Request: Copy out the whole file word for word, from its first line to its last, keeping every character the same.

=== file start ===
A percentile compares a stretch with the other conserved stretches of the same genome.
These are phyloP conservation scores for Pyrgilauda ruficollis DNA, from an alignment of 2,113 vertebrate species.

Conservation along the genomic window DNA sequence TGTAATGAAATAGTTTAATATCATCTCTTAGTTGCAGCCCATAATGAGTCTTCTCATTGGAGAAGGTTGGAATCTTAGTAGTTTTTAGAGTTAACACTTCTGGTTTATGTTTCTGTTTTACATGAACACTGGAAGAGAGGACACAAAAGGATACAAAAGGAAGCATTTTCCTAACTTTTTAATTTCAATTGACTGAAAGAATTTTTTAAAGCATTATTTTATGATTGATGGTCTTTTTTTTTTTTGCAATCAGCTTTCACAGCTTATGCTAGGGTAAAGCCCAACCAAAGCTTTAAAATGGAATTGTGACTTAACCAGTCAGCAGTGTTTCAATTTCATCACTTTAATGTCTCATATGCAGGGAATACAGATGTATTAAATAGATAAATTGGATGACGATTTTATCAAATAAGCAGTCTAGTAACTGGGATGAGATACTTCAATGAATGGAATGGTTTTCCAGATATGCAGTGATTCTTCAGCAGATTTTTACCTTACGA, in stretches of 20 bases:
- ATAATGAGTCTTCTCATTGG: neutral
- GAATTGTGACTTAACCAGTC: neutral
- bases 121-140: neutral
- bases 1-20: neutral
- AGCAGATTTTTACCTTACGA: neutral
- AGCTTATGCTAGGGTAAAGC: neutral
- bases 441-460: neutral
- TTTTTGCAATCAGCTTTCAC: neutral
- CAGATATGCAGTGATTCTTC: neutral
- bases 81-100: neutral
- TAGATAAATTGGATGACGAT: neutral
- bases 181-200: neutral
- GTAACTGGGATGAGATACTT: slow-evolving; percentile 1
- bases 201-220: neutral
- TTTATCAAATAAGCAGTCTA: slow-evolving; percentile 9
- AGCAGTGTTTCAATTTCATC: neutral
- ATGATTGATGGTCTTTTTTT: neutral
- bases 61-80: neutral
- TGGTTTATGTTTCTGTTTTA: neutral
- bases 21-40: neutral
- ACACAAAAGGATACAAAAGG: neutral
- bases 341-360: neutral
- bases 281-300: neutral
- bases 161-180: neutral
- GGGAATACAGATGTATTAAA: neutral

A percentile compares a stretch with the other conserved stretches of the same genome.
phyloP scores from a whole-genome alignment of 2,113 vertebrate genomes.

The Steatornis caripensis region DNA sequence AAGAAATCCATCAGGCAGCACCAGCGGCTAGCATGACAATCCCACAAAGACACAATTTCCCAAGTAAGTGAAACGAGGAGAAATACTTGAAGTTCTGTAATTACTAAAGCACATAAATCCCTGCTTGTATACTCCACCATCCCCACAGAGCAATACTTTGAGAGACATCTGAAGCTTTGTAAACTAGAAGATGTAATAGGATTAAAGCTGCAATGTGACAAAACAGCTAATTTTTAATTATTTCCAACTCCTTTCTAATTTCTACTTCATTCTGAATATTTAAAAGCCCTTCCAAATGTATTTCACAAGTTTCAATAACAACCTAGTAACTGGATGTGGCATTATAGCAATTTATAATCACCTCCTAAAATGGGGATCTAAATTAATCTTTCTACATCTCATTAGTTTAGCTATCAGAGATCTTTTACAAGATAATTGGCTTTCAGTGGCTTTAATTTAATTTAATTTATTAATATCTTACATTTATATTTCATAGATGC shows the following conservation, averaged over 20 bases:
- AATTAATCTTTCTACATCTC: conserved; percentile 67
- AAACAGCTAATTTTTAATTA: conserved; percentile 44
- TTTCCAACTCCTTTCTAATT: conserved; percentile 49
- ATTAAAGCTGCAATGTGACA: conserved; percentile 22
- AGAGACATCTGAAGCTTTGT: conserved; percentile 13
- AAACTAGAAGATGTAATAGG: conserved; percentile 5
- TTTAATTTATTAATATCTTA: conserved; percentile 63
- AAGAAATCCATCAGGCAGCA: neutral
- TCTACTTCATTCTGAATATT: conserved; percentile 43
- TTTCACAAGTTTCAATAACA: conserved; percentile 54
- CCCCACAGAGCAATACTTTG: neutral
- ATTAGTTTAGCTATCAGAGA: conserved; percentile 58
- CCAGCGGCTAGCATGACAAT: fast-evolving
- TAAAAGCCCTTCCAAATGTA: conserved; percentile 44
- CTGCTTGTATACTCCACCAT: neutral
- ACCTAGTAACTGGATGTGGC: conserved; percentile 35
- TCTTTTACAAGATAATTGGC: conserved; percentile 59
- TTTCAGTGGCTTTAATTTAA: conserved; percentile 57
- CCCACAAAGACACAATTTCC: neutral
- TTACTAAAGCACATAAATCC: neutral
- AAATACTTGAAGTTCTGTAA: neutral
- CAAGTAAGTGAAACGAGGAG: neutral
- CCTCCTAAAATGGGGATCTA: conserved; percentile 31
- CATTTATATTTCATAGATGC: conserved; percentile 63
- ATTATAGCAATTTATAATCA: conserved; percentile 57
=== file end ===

A percentile compares a stretch with the other conserved stretches of the same genome.
These are phyloP conservation scores for Pyrgilauda ruficollis DNA, from an alignment of 2,113 vertebrate species.

Conservation along the genomic window DNA sequence TGTAATGAAATAGTTTAATATCATCTCTTAGTTGCAGCCCATAATGAGTCTTCTCATTGGAGAAGGTTGGAATCTTAGTAGTTTTTAGAGTTAACACTTCTGGTTTATGTTTCTGTTTTACATGAACACTGGAAGAGAGGACACAAAAGGATACAAAAGGAAGCATTTTCCTAACTTTTTAATTTCAATTGACTGAAAGAATTTTTTAAAGCATTATTTTATGATTGATGGTCTTTTTTTTTTTTGCAATCAGCTTTCACAGCTTATGCTAGGGTAAAGCCCAACCAAAGCTTTAAAATGGAATTGTGACTTAACCAGTCAGCAGTGTTTCAATTTCATCACTTTAATGTCTCATATGCAGGGAATACAGATGTATTAAATAGATAAATTGGATGACGATTTTATCAAATAAGCAGTCTAGTAACTGGGATGAGATACTTCAATGAATGGAATGGTTTTCCAGATATGCAGTGATTCTTCAGCAGATTTTTACCTTACGA, in stretches of 20 bases:
- ATAATGAGTCTTCTCATTGG: neutral
- GAATTGTGACTTAACCAGTC: neutral
- bases 121-140: neutral
- bases 1-20: neutral
- AGCAGATTTTTACCTTACGA: neutral
- AGCTTATGCTAGGGTAAAGC: neutral
- bases 441-460: neutral
- TTTTTGCAATCAGCTTTCAC: neutral
- CAGATATGCAGTGATTCTTC: neutral
- bases 81-100: neutral
- TAGATAAATTGGATGACGAT: neutral
- bases 181-200: neutral
- GTAACTGGGATGAGATACTT: slow-evolving; percentile 1
- bases 201-220: neutral
- TTTATCAAATAAGCAGTCTA: slow-evolving; percentile 9
- AGCAGTGTTTCAATTTCATC: neutral
- ATGATTGATGGTCTTTTTTT: neutral
- bases 61-80: neutral
- TGGTTTATGTTTCTGTTTTA: neutral
- bases 21-40: neutral
- ACACAAAAGGATACAAAAGG: neutral
- bases 341-360: neutral
- bases 281-300: neutral
- bases 161-180: neutral
- GGGAATACAGATGTATTAAA: neutral

A percentile compares a stretch with the other conserved stretches of the same genome.
phyloP scores from a whole-genome alignment of 2,113 vertebrate genomes.

The Steatornis caripensis region DNA sequence AAGAAATCCATCAGGCAGCACCAGCGGCTAGCATGACAATCCCACAAAGACACAATTTCCCAAGTAAGTGAAACGAGGAGAAATACTTGAAGTTCTGTAATTACTAAAGCACATAAATCCCTGCTTGTATACTCCACCATCCCCACAGAGCAATACTTTGAGAGACATCTGAAGCTTTGTAAACTAGAAGATGTAATAGGATTAAAGCTGCAATGTGACAAAACAGCTAATTTTTAATTATTTCCAACTCCTTTCTAATTTCTACTTCATTCTGAATATTTAAAAGCCCTTCCAAATGTATTTCACAAGTTTCAATAACAACCTAGTAACTGGATGTGGCATTATAGCAATTTATAATCACCTCCTAAAATGGGGATCTAAATTAATCTTTCTACATCTCATTAGTTTAGCTATCAGAGATCTTTTACAAGATAATTGGCTTTCAGTGGCTTTAATTTAATTTAATTTATTAATATCTTACATTTATATTTCATAGATGC shows the following conservation, averaged over 20 bases:
- AATTAATCTTTCTACATCTC: conserved; percentile 67
- AAACAGCTAATTTTTAATTA: conserved; percentile 44
- TTTCCAACTCCTTTCTAATT: conserved; percentile 49
- ATTAAAGCTGCAATGTGACA: conserved; percentile 22
- AGAGACATCTGAAGCTTTGT: conserved; percentile 13
- AAACTAGAAGATGTAATAGG: conserved; percentile 5
- TTTAATTTATTAATATCTTA: conserved; percentile 63
- AAGAAATCCATCAGGCAGCA: neutral
- TCTACTTCATTCTGAATATT: conserved; percentile 43
- TTTCACAAGTTTCAATAACA: conserved; percentile 54
- CCCCACAGAGCAATACTTTG: neutral
- ATTAGTTTAGCTATCAGAGA: conserved; percentile 58
- CCAGCGGCTAGCATGACAAT: fast-evolving
- TAAAAGCCCTTCCAAATGTA: conserved; percentile 44
- CTGCTTGTATACTCCACCAT: neutral
- ACCTAGTAACTGGATGTGGC: conserved; percentile 35
- TCTTTTACAAGATAATTGGC: conserved; percentile 59
- TTTCAGTGGCTTTAATTTAA: conserved; percentile 57
- CCCACAAAGACACAATTTCC: neutral
- TTACTAAAGCACATAAATCC: neutral
- AAATACTTGAAGTTCTGTAA: neutral
- CAAGTAAGTGAAACGAGGAG: neutral
- CCTCCTAAAATGGGGATCTA: conserved; percentile 31
- CATTTATATTTCATAGATGC: conserved; percentile 63
- ATTATAGCAATTTATAATCA: conserved; percentile 57